The issues are there but mitigation path also exists and are being pursued. Time will tell.
 
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Bilal9

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BD economy is primarily driven by its own internal momentum.
Hit the nail on the head there.

There comes a time in the annals of every country's economy, when the economy becomes self-sustaining because of internal consumption by its own citizens.

I don't know if this term (self-sustaining) applies to us now, but we are pretty close.
 

mb444

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Hit the nail on the head there.

There comes a time in the annals of every country's economy, when the economy becomes self-sustaining because of internal consumption by its own citizens.

I don't know if this term (self-sustaining) applies to us now, but we are pretty close.


BD economic sector is broken down as follows... Agriculture contributes to 14.23% of GDP employing 37.7% of working population, industry 35.66% of GDP employing 21.6% of working population and services contributing 50.11% of GDP employing 40.6% of working population.

The above figures are from wiki and the following article which gives further data on value addition by sector


Article


BD economic engine is going well. We still need remitence boost from our manpower export and will do so for the foreseeable future. BD is integrated to the global economy and is self sustaining as we can be.

Only really large nations with lots of natural resources such as US, Russia, brazil and to some extent china and india can be truely self sustaining..... the latter two is hampered by their massive population although they are also blessed by it as you need a population of size to consume and grow the economy.

BD is very much like india, our population allows our economy to become self sustaining but can also hamper how fast we can grow. Hopefully BD will fully realise its demographic dividend. Education, clear planning and execution of those plan is the key.
 
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Bilal9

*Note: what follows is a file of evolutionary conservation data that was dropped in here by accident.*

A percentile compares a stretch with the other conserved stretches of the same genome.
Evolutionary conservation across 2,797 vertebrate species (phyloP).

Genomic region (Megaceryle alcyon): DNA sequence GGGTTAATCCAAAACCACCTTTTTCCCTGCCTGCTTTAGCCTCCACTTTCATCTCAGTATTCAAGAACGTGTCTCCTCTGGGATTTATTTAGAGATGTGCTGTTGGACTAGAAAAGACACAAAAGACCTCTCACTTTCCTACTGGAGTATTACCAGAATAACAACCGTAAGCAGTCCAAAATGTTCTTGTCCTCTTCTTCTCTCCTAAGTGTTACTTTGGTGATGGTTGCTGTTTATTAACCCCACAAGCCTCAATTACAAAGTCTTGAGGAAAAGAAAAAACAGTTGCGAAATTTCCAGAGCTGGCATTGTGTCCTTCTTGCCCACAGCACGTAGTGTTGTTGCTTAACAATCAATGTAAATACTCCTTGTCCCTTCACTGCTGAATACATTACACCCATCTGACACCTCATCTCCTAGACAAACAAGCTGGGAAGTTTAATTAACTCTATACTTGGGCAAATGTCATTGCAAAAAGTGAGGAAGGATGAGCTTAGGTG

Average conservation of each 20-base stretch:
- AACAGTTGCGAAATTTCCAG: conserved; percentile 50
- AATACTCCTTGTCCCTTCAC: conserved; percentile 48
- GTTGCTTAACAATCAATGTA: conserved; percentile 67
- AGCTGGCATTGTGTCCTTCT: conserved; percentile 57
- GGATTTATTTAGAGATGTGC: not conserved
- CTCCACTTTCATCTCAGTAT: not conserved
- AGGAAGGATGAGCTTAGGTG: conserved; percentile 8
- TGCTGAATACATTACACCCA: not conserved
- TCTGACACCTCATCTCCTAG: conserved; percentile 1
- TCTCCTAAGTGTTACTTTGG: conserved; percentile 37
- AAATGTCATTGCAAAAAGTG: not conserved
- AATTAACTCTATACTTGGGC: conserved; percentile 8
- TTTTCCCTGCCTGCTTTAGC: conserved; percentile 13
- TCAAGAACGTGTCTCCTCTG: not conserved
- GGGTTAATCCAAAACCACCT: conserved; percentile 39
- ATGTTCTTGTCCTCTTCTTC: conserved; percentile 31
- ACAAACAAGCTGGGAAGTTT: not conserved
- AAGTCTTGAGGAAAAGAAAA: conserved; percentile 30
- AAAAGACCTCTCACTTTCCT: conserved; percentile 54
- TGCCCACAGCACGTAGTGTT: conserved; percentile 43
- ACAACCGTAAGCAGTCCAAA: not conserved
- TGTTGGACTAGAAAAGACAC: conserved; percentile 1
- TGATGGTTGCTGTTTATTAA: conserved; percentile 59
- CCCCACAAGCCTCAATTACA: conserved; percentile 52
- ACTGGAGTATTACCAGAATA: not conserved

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Which country has ended up with better social barometer and which countries population lives the longest i wonder?
I hate to toot our own trumpet, but the facts are what they are. Look at what Nobel-winner Bharat Ratna Amartya Sen spoke of.



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Old article but well-detailed.

What can India learn from Bangladesh's microfinance institutions?
Remarkable improvements in social and economic status of the rural poor in the past few years have put the country on a higher growth trajectory and ensured that growth does not breed inequality
twitter-logoPrasanna Mohanty | November 4, 2019 | Updated 11:05 IST


What can India learn from Bangladesh's microfinance institutions?

Bangladesh's microfinance operations began in the 1970s in which the Grameen Bank - which won the Nobel Peace prize along with its founder Muhammad Yunus in 2006.

Bangladesh has not only achieved structural transformation with manufacturing and exports driving its growth in output (GDP) and employment but, it has also seen a remarkable rise in social indicators, income levels and entrepreneurship in rural areas in which microfinance institutions have played a predominant role.

A World Bank study of 2014, which looked at the long-term impact of micro-credit programmes, concluded that they helped rural households earn more and consume more, thereby accounting for more than 10% of the total reduction in extreme poverty in a decade between 2000 and 2010. This has helped Bangladesh avoid an increase in income inequality that many developing countries have witnessed.

Also Read:India struggles but Bangladesh's GDP rides high on manufacturing, export boom

How did Bangladesh do it?
Bangladesh's microfinance operations began in the 1970s in which the Grameen Bank - which won the Nobel Peace prize along with its founder Muhammad Yunus in 2006 "for their efforts to create economic and social development from below" through micro-credit programmes - and BRAC (earlier known as Bangladesh Rural Advance Committee) played predominant roles and were later joined by others likes the Association of Social Advancement (ASA), transforming the rural social and economic landscape completely.

A Singapore Management University paper of 2008 sheds light on how the Grameen Bank and BRAC, in particular, did it.

For one, it says Yunus built a self-sustaining system of lending and borrowing without collaterals and with minimal default -achieving a repayment rate of 97% on an average. He focussed on village women and organised them to take collective responsibility for the business. Every member was not necessarily borrowing; some were depositing their surplus for lending.

Yunus went on to fund and establish a wide range of business enterprises, both for-profit and non-profit with a social mission - starting from knitwear to software. His efforts "ended up promoting a wave of entrepreneurial activity at the rural level, effectively changing the structure of the Bangladeshi economy". It is the Grameenphone, the telecom major that Yunus started, which brought telecom revolution to rural Bangladesh.

Similarly, the BRAC has played a critical role in transforming rural Bangladesh. Founded by the Magsaysay winner Fazle Hasan Abed, it progressed from rebuilding remotest villages where government aid did not reach to enter healthcare and contributed significantly to reducing child mortality. Abed also funded and established many enterprises running silk production, dairies, hatcheries and others to create employment and income for the rural poor.